I am pleased to present the Department of Social Services Annual Report 2015–16. It celebrates our achievements and showcases the broad range of activities we conduct every day to improve the lifetime wellbeing of people and families in Australia.
We provide assistance to those Australians who need it most – the elderly, the sick, those with disability, and people living in remote and regional areas. Our policies and programs make a meaningful difference and help millions of Australians through the course of their lives.
We have welcomed a new Minister, the Hon Christian Porter MP, and new Assistant Ministers, the Hon Craig Laundy MP and the Hon Jane Prentice MP.
We have made significant progress in addressing violence against women under the National Plan to Reduce Violence against Women and their Children 2010-2020 and implemented critical measures as part of the Prime Minister’s Women’s Safety Package.
We have continued to support the rollout of the National Disability Insurance Scheme (NDIS) and made substantial progress to address the ongoing challenges for people with disability to access mainstream work.
In this year’s Annual Report we look at our performance and compare it against our stated purpose and objectives. This allows us to look at what we do and track how well we are doing it.
Some of our other significant achievements include:
Implementing an investment approach
In the past year, we have continued to develop the Australian Priority Investment Approach to Welfare. This approach allows us to invest in people early and direct funding to where it will be of the most benefit.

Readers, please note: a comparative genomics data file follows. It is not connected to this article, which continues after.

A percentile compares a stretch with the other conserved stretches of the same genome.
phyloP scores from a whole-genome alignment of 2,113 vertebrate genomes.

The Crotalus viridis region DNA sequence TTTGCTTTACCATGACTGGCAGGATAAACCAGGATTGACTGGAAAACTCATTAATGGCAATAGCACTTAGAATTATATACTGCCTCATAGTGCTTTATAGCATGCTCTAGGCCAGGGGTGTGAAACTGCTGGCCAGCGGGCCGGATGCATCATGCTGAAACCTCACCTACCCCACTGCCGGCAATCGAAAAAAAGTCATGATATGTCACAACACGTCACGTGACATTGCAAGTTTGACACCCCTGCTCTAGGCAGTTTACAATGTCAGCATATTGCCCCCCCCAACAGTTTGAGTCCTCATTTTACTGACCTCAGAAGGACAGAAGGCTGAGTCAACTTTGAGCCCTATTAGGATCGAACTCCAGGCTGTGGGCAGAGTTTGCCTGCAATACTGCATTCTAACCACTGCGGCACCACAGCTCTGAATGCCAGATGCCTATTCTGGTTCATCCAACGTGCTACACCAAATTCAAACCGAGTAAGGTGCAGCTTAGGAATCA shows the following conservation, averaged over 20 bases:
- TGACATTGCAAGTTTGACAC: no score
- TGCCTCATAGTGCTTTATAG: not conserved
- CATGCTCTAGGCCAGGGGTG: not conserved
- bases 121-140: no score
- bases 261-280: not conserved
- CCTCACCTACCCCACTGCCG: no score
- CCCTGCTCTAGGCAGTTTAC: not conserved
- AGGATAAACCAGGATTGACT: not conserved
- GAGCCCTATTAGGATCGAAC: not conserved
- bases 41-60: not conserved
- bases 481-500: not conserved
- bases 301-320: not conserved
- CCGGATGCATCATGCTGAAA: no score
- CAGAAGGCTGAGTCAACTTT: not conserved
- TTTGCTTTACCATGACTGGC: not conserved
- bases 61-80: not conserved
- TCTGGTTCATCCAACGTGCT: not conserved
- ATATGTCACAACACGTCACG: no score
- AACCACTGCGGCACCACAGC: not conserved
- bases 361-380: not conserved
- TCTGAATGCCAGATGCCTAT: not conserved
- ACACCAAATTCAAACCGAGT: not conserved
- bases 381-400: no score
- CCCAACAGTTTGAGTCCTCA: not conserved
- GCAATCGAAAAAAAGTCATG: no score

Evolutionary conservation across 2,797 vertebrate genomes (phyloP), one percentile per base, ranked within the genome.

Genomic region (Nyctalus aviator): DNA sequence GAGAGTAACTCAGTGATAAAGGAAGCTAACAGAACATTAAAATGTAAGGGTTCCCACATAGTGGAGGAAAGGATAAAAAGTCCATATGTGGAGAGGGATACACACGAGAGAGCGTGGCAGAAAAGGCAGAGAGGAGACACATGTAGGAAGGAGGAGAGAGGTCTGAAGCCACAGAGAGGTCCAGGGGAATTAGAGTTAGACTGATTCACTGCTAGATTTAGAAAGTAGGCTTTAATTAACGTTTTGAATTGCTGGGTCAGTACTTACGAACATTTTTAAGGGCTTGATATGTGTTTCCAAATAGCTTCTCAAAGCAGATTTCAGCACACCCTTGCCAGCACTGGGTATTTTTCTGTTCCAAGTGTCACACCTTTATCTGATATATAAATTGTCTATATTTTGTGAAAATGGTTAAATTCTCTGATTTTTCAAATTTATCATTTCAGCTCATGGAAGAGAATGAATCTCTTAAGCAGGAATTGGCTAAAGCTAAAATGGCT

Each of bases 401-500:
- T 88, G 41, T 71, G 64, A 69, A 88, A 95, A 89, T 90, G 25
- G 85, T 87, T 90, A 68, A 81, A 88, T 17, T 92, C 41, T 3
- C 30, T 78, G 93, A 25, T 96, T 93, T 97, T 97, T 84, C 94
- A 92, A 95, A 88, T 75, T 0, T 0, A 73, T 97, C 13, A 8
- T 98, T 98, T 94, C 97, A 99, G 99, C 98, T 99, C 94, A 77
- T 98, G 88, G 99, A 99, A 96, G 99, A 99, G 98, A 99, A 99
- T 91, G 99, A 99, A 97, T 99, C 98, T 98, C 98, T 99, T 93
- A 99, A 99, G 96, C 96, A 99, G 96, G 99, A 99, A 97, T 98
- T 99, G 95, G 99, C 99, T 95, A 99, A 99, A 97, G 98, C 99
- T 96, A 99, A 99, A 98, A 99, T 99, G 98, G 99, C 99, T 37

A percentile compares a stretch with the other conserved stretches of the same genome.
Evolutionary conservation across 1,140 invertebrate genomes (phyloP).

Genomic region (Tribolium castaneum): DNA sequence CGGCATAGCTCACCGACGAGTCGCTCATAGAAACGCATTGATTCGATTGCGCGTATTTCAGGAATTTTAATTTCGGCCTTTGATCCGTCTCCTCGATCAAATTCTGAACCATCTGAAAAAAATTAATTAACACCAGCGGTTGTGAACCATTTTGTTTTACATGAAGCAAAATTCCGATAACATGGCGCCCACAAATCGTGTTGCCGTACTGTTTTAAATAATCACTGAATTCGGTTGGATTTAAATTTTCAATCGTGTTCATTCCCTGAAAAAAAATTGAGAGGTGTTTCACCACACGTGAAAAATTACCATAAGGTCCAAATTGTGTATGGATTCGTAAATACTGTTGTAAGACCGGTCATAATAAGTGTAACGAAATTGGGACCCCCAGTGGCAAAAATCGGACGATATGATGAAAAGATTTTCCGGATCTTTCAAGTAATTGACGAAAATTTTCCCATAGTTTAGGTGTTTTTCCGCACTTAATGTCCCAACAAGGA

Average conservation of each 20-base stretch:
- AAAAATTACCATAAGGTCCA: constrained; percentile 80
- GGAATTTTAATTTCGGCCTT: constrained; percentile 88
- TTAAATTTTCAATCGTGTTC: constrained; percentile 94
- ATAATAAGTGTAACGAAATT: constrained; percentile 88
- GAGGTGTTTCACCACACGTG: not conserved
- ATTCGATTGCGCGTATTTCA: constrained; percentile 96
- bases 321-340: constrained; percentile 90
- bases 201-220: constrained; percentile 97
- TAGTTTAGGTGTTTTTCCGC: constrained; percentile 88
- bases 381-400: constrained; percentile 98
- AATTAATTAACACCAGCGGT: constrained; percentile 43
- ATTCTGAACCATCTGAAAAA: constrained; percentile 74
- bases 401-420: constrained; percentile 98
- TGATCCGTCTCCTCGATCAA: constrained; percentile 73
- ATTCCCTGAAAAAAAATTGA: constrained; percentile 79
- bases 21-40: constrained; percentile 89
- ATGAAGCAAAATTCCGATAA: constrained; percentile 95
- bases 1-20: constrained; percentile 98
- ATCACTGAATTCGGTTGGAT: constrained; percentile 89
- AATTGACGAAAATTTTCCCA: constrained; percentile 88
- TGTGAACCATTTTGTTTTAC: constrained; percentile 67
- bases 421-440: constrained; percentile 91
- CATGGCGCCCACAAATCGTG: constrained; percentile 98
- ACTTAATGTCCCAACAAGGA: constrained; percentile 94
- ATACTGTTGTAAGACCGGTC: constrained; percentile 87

The welfare system must be well-targeted to those who need help the most.
Rollout of the National Disability Insurance Scheme
On 1 July 2016, the National Disability Insurance Scheme began its transition to full scheme, building on lessons learned in trial sites and early transition areas. The Scheme is being introduced in stages over at least three years, and start dates differ depending on where you live and how old you are. We negotiated bilateral agreements in 2015–16 to confirm the NDIS start dates and details for every state and territory except Western Australia. We aim to agree the transition approach for WA during the coming financial year.
In this past year we have laid the policy foundation for a National Quality and Safeguarding Framework, which will apply at full scheme. Existing state and Commonwealth protections will remain operational in the meantime, delivering the safe environment and quality services that NDIS participants deserve. We also reached agreement with state and territory governments on a Specialist Disability Accommodation Pricing Framework.